Leah Hayes reflects on world swimming champs success, journey with alopecia


High school junior Leah Hayes exudes the confidence, maturity and wisdom of someone far beyond her 17 years. Hayes is USA Swimming’s Breakout Performer of the Year, thanks in part to her 200m individual medley at June’s world championships. She was also diagnosed with alopecia universalis — an autoimmune disease that causes complete hair loss — at age 7. Hayes spoke with NBC Sports about her journey with alopecia, her growth in the sport and how she’s learned to confidently embrace her true self.

*This interview has been edited for length and clarity.

OlympicTalk: How did you get your start in swimming? Do you have a memory of when you first fell in love with the sport? 

Leah Hayes: I started swimming when I was 7. My friend started doing it and invited me to take lessons with them. My current swim coach saw me when I was 8 and recruited me to the team. I always loved the feeling of being in the water.

Did you grow up watching the Olympics? Are there any swimmers or other Olympic athletes that you looked up to? 

Hayes: I did not. But I watched my first Olympics in 2016, and that’s when I started dreaming of becoming an Olympian. I watched Katie Ledecky swim the 800m, and she just crushed it, and I remember thinking, “Wow, I want to do something like that.” Now that I’m teammates with her, it’s a dream come true.

Take me back to U.S. team trials for the Tokyo Olympics (finishing 10th and 11th in the IMs at age 15). What was that experience like for you, and what did you learn about yourself? 

Hayes: I learned some different things about what I need to do race-wise, but also learned that as long as I believe in myself anything is possible.

Did you watch any of the Tokyo Olympics? 

Hayes: Yes, I did! I didn’t know many of the American swimmers at the time — now I know them better — but I was rooting for them from home, and it was so exciting to see them swim out there.

Walk me through your experience at the 2022 World Championships.

Hayes: It was incredible. I was able to go to that pool in Budapest a year earlier for a junior team trip, so I was familiar with it, which was nice. But it was incredible to be around the world’s best swimmers. To even compete against some of them, I was starstruck.

Who in particular were you starstruck by?

Hayes: Pretty much everybody, honestly. To race against Katinka Hosszu, who is one of the world’s best in the 200m IM, was amazing.

You were dealing with a stress fracture in the lead-up to worlds. Take me back to the day you found out about it.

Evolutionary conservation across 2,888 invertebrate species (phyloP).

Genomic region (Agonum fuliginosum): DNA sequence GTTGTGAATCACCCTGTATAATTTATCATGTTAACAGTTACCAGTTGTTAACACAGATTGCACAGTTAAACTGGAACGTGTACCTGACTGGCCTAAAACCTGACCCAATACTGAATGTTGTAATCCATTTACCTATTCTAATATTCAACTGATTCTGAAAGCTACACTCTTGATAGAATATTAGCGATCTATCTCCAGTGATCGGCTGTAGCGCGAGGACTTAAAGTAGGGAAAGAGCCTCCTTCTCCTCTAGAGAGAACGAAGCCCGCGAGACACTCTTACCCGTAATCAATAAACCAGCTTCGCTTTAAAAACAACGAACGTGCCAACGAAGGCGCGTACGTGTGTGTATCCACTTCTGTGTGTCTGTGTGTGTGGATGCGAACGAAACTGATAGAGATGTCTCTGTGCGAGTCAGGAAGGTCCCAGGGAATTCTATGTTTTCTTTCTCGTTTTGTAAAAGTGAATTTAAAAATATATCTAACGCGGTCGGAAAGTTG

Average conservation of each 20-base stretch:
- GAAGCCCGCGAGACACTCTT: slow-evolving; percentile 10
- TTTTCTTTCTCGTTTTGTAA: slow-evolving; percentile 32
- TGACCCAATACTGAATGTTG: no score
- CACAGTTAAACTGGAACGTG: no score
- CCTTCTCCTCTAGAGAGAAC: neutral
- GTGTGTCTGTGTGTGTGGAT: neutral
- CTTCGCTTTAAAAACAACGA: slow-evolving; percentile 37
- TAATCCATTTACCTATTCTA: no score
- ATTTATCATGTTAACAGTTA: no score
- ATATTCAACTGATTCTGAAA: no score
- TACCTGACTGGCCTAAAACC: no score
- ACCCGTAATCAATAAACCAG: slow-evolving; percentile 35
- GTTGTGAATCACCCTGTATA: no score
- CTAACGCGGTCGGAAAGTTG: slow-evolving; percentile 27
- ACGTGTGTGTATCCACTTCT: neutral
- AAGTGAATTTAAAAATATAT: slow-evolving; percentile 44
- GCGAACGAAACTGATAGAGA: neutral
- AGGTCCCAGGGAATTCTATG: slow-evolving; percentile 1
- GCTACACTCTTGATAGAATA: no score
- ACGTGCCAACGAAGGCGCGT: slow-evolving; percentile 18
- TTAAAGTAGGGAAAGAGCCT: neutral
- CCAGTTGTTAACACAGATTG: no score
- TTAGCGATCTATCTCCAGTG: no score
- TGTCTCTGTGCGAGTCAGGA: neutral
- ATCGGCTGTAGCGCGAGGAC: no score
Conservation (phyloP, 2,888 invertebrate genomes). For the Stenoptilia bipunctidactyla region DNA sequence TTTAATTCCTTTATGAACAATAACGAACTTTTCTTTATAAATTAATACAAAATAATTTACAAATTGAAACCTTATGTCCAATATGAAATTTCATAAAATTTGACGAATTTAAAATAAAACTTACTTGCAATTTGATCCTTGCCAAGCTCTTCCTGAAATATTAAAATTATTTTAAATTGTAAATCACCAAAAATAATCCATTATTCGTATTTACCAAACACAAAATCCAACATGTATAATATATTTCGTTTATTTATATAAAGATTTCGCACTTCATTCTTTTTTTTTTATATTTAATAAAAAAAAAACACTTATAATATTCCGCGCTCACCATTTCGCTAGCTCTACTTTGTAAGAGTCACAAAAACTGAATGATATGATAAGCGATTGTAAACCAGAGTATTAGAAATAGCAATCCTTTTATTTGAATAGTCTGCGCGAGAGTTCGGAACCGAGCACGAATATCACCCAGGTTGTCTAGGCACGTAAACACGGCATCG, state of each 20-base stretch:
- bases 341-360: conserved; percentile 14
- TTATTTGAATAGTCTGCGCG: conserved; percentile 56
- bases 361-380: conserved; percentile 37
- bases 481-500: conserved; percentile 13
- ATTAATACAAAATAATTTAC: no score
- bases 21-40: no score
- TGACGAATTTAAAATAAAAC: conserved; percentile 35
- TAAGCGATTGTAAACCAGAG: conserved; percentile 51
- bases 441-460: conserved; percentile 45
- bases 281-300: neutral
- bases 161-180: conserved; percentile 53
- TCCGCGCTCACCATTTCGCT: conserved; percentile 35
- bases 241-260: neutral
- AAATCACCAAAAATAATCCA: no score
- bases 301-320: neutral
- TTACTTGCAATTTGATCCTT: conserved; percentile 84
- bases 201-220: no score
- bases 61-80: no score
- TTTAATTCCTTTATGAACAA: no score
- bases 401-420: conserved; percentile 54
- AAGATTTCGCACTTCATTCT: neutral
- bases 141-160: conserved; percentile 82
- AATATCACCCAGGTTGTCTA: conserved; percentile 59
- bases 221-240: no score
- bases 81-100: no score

Hayes: I had severe pain in my foot for about two weeks before I went to the doctor. I thought it was from a strain. A week before the U.S. International Team Trials, I was sitting in the doctor’s office, and when she told me it was a stress fracture I immediately had tears in my eyes. I remember thinking, “Is my season over? Will I not even get to compete at the meet I’ve been training for this entire season?” But then [the doctor] told me I could continue swimming, and I remember feeling a huge wave of relief come over me. I continued with my training but went a little bit lighter with weights and conditioning because I didn’t want to do anything outside of the pool. I just kept pushing forward and didn’t let it affect my race.

How special is that 200m IM bronze medal, knowing all that you had to overcome to get there?

Hayes: There are not enough words to describe it, but I’m just so grateful. At U.S. Olympic Trials, I swam a 2:12.89 and didn’t even make it to the finals, and a year later, I make it to the international team trials and then actually win a medal at world championships (in 2:08.91). I’m still in disbelief. I was disappointed in my performance at (Olympic) Trials, but I knew that if I trusted God and just continued to work hard that my time would come. Little did I know that it would come a year later.

I want to talk about your alopecia. There’s obviously so much more to who you are, but it is a significant part of your story. Can you tell me about your journey with this autoimmune disease?

Hayes: I was diagnosed at a pretty young age, so I’ve learned to deal with it. It is a part of me, and I live confidently with it. When I swim, I don’t wear a cap because I want to bring more awareness to alopecia, but I also hope to inspire other girls who may have the disease or other people with physical differences that anything is possible. Your differences don’t limit you.

I know you were pretty young, but can you take me back to the day you got your diagnosis?

Hayes: I remember sitting in the doctor’s office and hearing the words “alopecia universalis.” I was 7 years old and really had no idea what it was. I didn’t fully understand what happened to me or the impact of the disease on my life at the time, but looking back, it’s brought me so many different opportunities and has led me to so many new people. I’m actually really grateful for alopecia.

As a fourth-grader you decided to tell the entire grade about your alopecia during a school assembly. What led to that decision, and why did you decide to make that announcement so publicly?